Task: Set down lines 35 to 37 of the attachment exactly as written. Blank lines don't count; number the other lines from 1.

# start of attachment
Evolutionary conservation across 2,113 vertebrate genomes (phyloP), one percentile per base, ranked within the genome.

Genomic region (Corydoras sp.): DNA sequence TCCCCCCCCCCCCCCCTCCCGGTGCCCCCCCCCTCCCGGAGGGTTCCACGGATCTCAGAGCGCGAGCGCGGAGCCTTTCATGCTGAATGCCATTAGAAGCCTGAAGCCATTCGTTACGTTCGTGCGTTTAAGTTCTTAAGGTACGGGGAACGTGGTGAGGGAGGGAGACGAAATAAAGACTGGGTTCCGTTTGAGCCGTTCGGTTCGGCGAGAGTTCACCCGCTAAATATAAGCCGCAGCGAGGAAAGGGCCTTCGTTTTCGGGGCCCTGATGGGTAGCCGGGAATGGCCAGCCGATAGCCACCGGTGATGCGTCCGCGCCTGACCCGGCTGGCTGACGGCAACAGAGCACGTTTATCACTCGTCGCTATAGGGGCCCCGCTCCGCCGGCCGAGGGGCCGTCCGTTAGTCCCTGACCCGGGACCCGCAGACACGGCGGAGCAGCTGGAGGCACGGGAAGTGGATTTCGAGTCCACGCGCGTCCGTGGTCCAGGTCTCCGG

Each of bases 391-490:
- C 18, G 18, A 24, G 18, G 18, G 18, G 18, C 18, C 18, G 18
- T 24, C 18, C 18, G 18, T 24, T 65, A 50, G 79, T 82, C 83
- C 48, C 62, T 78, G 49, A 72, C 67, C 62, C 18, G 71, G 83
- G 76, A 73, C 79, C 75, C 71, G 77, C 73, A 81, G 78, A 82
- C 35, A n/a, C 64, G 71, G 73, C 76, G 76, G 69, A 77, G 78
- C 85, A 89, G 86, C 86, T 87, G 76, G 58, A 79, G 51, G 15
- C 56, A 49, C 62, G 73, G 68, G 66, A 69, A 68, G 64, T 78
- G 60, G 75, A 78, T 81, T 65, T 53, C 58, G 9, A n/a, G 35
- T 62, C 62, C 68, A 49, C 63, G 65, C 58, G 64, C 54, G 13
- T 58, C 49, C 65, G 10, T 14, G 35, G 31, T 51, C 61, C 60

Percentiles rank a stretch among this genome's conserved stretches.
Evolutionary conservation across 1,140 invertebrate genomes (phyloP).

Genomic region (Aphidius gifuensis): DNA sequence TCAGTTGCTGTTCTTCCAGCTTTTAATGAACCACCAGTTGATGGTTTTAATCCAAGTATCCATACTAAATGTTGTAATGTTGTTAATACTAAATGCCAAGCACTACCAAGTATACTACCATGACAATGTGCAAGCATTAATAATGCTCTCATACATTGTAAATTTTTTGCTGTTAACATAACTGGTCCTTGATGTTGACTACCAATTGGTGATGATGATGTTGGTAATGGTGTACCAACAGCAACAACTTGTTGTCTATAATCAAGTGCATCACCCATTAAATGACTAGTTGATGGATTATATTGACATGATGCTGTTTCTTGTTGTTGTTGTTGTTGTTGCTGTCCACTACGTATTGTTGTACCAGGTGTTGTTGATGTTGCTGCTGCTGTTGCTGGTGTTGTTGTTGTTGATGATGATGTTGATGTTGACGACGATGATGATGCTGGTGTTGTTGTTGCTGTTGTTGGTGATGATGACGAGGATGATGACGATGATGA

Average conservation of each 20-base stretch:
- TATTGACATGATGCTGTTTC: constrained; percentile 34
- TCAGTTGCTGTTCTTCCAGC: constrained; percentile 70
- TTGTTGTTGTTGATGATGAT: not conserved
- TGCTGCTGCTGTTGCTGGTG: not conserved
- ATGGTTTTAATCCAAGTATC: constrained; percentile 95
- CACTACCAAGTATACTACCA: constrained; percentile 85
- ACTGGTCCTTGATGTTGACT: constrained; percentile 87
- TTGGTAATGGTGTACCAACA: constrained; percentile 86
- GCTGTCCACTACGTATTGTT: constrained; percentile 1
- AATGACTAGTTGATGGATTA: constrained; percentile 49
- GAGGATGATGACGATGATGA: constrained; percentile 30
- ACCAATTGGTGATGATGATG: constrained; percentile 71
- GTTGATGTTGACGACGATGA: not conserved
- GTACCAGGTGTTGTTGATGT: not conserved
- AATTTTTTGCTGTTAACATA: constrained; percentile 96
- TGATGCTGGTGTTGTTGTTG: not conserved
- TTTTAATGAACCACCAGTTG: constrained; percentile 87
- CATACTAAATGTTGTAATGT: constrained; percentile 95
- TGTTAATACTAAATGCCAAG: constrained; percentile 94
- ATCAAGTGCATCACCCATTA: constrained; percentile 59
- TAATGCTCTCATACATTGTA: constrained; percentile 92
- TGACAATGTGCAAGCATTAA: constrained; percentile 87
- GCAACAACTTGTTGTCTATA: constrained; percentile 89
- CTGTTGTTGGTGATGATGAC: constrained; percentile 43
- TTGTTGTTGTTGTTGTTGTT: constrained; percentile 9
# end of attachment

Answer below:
- CATACTAAATGTTGTAATGT: constrained; percentile 95
- TGTTAATACTAAATGCCAAG: constrained; percentile 94
- ATCAAGTGCATCACCCATTA: constrained; percentile 59